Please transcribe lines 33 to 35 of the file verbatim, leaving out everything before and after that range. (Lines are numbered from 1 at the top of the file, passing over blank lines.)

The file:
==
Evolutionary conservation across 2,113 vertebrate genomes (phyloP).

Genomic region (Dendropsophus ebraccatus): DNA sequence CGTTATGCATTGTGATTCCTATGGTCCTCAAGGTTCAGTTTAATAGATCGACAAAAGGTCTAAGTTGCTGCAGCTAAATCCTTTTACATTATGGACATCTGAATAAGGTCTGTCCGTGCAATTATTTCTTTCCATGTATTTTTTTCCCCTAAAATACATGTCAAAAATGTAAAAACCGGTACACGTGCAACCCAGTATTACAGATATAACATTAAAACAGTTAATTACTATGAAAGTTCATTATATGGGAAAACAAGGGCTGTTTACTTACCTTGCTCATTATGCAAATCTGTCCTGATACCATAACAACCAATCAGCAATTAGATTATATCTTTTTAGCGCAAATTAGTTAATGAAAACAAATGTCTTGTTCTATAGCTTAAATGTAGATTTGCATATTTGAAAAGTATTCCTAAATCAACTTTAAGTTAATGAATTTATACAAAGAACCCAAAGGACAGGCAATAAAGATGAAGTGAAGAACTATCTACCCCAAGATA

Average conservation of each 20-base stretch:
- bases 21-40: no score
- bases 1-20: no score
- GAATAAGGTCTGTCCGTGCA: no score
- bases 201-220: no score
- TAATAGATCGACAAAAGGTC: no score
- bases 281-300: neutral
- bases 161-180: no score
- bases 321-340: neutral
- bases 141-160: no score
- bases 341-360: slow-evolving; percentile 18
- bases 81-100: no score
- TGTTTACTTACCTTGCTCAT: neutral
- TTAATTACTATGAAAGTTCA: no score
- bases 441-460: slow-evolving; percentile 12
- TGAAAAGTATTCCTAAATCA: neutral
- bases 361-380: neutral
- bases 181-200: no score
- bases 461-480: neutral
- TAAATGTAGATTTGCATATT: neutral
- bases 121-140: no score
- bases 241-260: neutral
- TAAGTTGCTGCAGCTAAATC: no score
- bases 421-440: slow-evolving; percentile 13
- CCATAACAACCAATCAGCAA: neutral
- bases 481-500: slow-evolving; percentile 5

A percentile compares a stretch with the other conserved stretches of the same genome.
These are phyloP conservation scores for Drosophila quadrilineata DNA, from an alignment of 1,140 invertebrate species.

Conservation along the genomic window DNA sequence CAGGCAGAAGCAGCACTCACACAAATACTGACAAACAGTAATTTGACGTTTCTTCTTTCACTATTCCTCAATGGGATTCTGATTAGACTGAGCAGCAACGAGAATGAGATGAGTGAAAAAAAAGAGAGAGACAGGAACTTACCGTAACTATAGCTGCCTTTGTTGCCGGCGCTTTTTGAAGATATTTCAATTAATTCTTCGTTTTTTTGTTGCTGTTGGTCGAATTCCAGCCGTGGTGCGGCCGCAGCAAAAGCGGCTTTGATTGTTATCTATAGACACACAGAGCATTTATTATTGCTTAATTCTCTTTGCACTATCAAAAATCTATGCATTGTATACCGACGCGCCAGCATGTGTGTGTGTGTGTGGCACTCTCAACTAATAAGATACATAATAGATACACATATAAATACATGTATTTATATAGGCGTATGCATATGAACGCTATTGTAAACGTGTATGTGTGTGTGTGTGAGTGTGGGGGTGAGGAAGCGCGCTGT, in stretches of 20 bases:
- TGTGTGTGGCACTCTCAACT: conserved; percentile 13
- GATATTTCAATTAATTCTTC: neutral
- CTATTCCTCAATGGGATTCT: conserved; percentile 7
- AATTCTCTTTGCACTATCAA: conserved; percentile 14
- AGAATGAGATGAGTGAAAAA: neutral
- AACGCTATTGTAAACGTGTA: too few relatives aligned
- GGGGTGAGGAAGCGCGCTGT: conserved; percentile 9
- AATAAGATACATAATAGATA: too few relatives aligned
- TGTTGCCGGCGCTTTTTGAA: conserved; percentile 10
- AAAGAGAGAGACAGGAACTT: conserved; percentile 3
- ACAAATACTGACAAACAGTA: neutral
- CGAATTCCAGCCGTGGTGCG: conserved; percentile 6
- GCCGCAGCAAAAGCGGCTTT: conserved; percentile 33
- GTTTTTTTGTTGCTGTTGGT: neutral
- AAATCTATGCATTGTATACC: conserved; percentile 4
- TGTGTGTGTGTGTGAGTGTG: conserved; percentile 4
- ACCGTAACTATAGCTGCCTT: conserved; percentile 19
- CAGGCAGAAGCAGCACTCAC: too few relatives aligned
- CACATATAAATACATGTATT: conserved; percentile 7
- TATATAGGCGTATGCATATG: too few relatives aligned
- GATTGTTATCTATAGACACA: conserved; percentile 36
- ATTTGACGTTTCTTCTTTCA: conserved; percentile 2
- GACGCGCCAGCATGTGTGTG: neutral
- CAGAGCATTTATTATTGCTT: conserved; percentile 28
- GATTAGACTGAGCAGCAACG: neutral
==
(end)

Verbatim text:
- GATATTTCAATTAATTCTTC: neutral
- CTATTCCTCAATGGGATTCT: conserved; percentile 7
- AATTCTCTTTGCACTATCAA: conserved; percentile 14